Then the past few weeks of Christmas happened, and if you read my last blog entry, you know I fell off the wagon, hard.  Even reconsidering my position with medicating my migraines.  But then there was that “special night” a few nights ago – that I mentioned like, 12 paragraphs ago.  (And you thought I was just off on a rant without an end point:)  I got one of the best affirmations that this process is working and well worth the time and commitment.

While recovering from what might have been a rebound headache, the ding of my phone distracted me from the insessant throb in my head.  And there, in my instant messages via Facebook, was an unexpected message from a dear friend.  A dear friend who had parted ways slowly over the years like those dear friends do.  With the start of new relationships, growing family, moving to other towns and cities – we had been seperated by time, space and life.  Thinking of eachother but allowing the images on Facebook to fill in the blanks that all was well in eachother’s new worlds.  But Monday night, she reached out and sent the most sincere thank-you for “writing with beauty to express my journey” and how she was also connecting with my words, had read each post and has herself, endured her own health challenges over these passing years – very similar to my own.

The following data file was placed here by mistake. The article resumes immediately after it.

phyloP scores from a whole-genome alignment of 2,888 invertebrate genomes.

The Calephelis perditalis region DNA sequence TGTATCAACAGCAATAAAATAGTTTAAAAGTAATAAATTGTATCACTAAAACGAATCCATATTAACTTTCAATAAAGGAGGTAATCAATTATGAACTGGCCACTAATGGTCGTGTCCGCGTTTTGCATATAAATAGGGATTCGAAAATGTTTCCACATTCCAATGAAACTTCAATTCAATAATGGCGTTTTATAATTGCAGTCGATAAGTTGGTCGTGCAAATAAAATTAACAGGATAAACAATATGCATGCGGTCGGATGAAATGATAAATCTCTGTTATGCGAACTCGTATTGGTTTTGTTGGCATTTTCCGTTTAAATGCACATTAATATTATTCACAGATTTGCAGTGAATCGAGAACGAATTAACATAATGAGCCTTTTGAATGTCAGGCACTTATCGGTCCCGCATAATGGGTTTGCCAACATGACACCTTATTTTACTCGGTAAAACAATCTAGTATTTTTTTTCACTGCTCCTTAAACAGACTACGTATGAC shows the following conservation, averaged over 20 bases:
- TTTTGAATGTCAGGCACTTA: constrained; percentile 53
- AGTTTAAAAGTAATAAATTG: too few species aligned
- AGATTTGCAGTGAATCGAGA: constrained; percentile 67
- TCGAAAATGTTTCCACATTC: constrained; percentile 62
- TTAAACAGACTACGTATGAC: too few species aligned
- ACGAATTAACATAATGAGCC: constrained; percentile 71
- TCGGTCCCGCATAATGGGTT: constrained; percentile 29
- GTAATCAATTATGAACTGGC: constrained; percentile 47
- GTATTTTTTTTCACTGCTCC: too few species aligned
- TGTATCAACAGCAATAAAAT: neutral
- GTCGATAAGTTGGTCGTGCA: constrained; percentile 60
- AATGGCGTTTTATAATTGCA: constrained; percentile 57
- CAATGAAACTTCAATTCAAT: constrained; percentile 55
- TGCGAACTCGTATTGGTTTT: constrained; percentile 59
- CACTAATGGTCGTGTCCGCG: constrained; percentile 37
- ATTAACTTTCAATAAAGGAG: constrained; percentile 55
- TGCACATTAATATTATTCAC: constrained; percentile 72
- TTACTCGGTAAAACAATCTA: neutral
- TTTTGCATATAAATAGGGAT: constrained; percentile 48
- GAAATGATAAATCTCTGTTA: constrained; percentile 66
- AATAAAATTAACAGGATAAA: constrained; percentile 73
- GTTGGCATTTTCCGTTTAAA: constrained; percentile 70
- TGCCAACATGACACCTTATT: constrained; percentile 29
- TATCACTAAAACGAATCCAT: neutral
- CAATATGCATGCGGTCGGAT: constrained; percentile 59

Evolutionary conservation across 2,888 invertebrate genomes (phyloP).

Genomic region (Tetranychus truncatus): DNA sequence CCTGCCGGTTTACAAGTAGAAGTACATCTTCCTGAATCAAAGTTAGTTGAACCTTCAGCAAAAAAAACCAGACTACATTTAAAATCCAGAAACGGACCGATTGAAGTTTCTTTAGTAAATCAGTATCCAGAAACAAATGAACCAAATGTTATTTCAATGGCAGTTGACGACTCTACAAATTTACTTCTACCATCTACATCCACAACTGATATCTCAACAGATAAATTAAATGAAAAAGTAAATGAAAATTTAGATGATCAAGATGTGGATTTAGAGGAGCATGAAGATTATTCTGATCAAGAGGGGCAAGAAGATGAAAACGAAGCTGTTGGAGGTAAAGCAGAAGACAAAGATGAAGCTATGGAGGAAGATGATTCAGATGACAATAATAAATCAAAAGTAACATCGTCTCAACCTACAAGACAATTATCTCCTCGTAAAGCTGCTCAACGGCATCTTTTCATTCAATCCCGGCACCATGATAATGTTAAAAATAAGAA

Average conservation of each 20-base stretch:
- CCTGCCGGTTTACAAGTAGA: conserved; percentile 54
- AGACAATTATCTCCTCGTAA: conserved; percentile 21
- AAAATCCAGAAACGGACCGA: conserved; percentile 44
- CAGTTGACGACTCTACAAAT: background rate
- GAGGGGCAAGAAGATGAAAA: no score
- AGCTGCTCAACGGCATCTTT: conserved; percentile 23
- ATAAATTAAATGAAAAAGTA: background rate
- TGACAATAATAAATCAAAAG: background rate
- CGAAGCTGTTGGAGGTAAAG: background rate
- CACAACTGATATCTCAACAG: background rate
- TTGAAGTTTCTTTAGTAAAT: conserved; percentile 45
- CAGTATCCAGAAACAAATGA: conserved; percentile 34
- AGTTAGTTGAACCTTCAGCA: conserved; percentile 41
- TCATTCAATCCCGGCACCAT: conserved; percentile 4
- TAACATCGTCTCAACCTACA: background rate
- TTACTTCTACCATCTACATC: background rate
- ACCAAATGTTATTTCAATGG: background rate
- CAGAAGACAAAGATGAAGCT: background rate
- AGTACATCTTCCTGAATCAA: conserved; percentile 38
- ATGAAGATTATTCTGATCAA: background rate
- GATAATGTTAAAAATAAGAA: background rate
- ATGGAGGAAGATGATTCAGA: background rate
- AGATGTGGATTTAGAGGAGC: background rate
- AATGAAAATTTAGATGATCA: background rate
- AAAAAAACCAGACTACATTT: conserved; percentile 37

I guess even though we’ve been apart, we’ve been very much together these past years, more than we realized.  She also had some personal remedies to share that I can add to my arsenal.  And in a timely turn of events, shared her cautionary experience about the overuse of pain meds.

Her words meant so much to me for so many reasons, but for her to choose that day – that moment – when earlier I had been reconsidering the possibility of daily migraine medication and belittling the amount of Tylenol I had been ingesting lately.  Her words helped me slow down.  Her timing reminded me that I am exactly where I am meant to be. Her encouragement reassured me that my instincts could be trusted.  And to borrow some of her own beautiful words and apply them to my own experience as she had been doing with mine, “…rebuild myself to not a perfect person, but one that I would choose over the old me.”

Thank-you friend, for your support and helping me heal.